In Algeria, no macroscopic cyst was observed until now in our slaughterhouses whether by veterinary inspectors or during specific studies conducted as part of Magister or graduation memory. Indeed, in 2002 Nedjari et al. had noted an absence of macroscopic cysts in 573 oesophagus of cattle taken in slaughterhouses of Hussein Dey. Harhoura et al. [2] who studied 170 diaphragms and 170 esophagi of cattle in the slaughterhouse of Rouïba also had noted the absence of macroscopic cysts. Dekkiche [7] and Lardjane et al. [8] observed no macroscopic cyst on the 63 and 110 beef carcasses at slaughterhouse of El Harrach, and Ruisseau, respectively. The absence of these cysts was also found in other parts of the country, including Boussebata et al. [9] during the inspection of 103 cattle carcass in slaughterhouses of East regions in Algeria. Our results are similar to those authors. Indeed, of the 200 cattle carcass inspected we have observed no macroscopic cyst. In addition, studies conducted in other countries have achieved the same results, notably in Iran, where no macroscopic cyst was identified in 02 different studies. The first study by Nourollahi Fard et al. [10] on samples of esophagus, hearts, tongues and skeletal muscle taken from 480 cattle to the slaughterhouse of the city of Kerman. The second Nourani [11] done by Hossein et al. on samples of diaphragm and esophagus 100 cattle taken at the slaughterhouse of Isfahan. Similarly, Aldemir and Güçlü [12] observed no macroscopic cyst inspecting samples frogs, esophagus and diaphragm by 100 cattle sampled in a slaughterhouse in the province of Konya in Turkey. Contradictory results were noted by Latif et al. [4]. These authors found in Baghdâd (Iraq), a prevalence of 0.2% of gross cysts, after an examination of esophagus, hearts, diaphragms and skeletal muscle 1080 cattle. Just as Nahed [13] in Egypt had observed a macroscopic cysts in 3% of 61 bovine carcass inspected. The greatest prevalences were recorded in China by Shi and Zhao detected, giant cysts in 64.78% of 159 cattle carcass in a slaughterhouse inspected in Jilin province. Authors conducted experimental infections with giant cysts on défintifs hosts. These experiences have enabled the authors to establish with certainty that the macroscopic cysts were those of S. hirsuta. For example, Böttner et al. [14] have infested experimentally 2 cats, 2 dogs and a human volunteer by macroscopic cysts of about 8 mm long and 1 mm wide, isolated from skeletal muscle of cattle. This was confirmed after demonstrating that the macroscopic cysts that were ingested by cats, dogs and humans were infesting for cats only. The same experiment was performed by the team of Aissi and Col [15] who showed oocysts S. cruzi after infestation of cats, dogs and primates by portions of muscle infested with microscopic cysts. In our present study, the absence of visible cysts is probably related to the absence of the feline species. This hypothesis could be explained by the fact that cattle are rarely in contact with cats in pastures and farms in Algeria. In France, some authors observed significant prevalence of bovine carcasses suffering from eosinophilic myositis [16,17]. Indeed, in 2013, in slaughterhouses countries of the Loire, it was the cause of 347 total entries. It frequently involves cattle healthy and valuable butcher, as the blonde of Aquitaine. In Algeria, the main cattle breeds are the black pie, red pie, which would explain the absence of eosinophilic myositis carcases inspected during our study.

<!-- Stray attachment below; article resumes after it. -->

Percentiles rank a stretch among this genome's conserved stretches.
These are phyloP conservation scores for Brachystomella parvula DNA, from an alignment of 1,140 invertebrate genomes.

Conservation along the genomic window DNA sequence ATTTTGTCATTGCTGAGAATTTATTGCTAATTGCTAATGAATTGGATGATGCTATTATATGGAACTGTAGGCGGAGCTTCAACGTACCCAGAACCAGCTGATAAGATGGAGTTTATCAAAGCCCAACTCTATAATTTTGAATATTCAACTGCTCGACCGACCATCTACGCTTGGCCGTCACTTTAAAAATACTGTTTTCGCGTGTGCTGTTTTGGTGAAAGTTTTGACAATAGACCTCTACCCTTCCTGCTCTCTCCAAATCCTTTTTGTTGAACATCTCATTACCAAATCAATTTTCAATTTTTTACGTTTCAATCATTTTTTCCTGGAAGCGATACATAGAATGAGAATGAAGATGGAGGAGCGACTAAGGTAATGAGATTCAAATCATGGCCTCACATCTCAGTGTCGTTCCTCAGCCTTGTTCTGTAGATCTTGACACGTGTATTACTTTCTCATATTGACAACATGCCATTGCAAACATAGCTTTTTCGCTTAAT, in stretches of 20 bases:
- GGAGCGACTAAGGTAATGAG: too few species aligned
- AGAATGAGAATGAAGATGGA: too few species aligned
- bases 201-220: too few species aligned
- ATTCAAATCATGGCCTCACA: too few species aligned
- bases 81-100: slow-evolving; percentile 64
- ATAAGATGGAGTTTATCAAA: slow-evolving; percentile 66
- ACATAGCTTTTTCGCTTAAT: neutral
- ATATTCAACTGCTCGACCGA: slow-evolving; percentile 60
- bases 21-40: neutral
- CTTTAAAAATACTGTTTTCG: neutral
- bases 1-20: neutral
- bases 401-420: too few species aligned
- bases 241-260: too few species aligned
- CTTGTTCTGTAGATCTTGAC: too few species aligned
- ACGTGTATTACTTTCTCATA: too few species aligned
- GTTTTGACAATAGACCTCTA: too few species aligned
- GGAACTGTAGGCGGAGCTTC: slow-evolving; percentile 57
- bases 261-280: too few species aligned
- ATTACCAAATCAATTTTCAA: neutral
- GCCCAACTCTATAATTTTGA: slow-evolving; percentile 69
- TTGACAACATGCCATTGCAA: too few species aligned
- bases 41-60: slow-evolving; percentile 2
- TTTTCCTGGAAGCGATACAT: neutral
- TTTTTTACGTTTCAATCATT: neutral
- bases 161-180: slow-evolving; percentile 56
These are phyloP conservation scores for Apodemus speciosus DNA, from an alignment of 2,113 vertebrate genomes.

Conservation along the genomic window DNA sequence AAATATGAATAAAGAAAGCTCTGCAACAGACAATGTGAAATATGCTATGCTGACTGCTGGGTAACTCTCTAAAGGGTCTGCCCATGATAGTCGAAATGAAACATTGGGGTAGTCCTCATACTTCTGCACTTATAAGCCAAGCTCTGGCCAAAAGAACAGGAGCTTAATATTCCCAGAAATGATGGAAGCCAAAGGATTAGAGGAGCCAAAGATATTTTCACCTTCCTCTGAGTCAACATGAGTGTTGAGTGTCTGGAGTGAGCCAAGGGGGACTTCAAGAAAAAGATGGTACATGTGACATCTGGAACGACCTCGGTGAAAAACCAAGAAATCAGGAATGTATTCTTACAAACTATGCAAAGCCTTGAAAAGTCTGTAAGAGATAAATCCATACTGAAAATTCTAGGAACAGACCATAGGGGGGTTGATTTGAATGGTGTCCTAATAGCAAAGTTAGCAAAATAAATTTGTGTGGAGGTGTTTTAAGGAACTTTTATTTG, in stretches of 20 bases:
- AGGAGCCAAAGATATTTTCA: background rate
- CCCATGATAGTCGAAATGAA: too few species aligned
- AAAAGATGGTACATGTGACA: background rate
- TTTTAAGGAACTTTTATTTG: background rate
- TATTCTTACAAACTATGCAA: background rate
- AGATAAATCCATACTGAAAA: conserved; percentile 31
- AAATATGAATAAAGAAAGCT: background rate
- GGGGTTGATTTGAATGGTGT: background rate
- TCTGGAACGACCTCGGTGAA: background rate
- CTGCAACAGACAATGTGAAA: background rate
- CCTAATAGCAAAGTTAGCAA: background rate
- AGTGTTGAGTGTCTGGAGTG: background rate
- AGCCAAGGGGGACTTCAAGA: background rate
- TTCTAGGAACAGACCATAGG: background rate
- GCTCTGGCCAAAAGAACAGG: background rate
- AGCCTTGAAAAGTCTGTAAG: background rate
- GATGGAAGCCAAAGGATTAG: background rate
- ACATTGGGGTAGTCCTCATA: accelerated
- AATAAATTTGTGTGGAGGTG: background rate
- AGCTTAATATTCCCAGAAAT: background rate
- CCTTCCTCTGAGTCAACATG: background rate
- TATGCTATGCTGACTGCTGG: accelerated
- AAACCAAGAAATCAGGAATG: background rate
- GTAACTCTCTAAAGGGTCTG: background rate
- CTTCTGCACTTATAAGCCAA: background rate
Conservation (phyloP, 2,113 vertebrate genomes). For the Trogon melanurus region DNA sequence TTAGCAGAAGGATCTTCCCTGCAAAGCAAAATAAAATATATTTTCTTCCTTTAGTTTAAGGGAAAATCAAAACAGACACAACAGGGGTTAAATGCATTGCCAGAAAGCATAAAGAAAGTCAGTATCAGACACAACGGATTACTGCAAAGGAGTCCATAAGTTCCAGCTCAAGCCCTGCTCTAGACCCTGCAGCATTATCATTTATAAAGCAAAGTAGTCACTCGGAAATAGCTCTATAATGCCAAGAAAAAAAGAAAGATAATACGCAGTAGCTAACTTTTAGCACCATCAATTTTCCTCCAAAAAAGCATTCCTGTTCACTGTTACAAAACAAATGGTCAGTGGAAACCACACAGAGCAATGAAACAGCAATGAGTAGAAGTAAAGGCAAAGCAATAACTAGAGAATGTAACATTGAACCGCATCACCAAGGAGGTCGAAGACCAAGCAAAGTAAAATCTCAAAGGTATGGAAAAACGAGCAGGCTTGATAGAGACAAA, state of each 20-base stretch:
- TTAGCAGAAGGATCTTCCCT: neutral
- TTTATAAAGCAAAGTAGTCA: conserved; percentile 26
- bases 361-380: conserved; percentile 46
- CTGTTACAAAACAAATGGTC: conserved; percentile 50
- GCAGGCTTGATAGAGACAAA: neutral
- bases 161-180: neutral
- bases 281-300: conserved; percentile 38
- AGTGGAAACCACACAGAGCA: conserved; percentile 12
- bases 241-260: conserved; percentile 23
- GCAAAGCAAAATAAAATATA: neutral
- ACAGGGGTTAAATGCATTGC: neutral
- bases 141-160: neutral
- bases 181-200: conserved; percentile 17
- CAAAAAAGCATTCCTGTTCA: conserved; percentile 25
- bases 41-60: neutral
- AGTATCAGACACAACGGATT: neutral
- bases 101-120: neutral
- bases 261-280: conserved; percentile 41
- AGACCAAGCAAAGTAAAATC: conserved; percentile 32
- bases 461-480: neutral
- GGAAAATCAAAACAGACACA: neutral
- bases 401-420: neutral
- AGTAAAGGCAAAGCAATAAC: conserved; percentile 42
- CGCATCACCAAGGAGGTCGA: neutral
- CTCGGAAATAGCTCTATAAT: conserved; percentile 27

Sarcocystis search by microscopic examination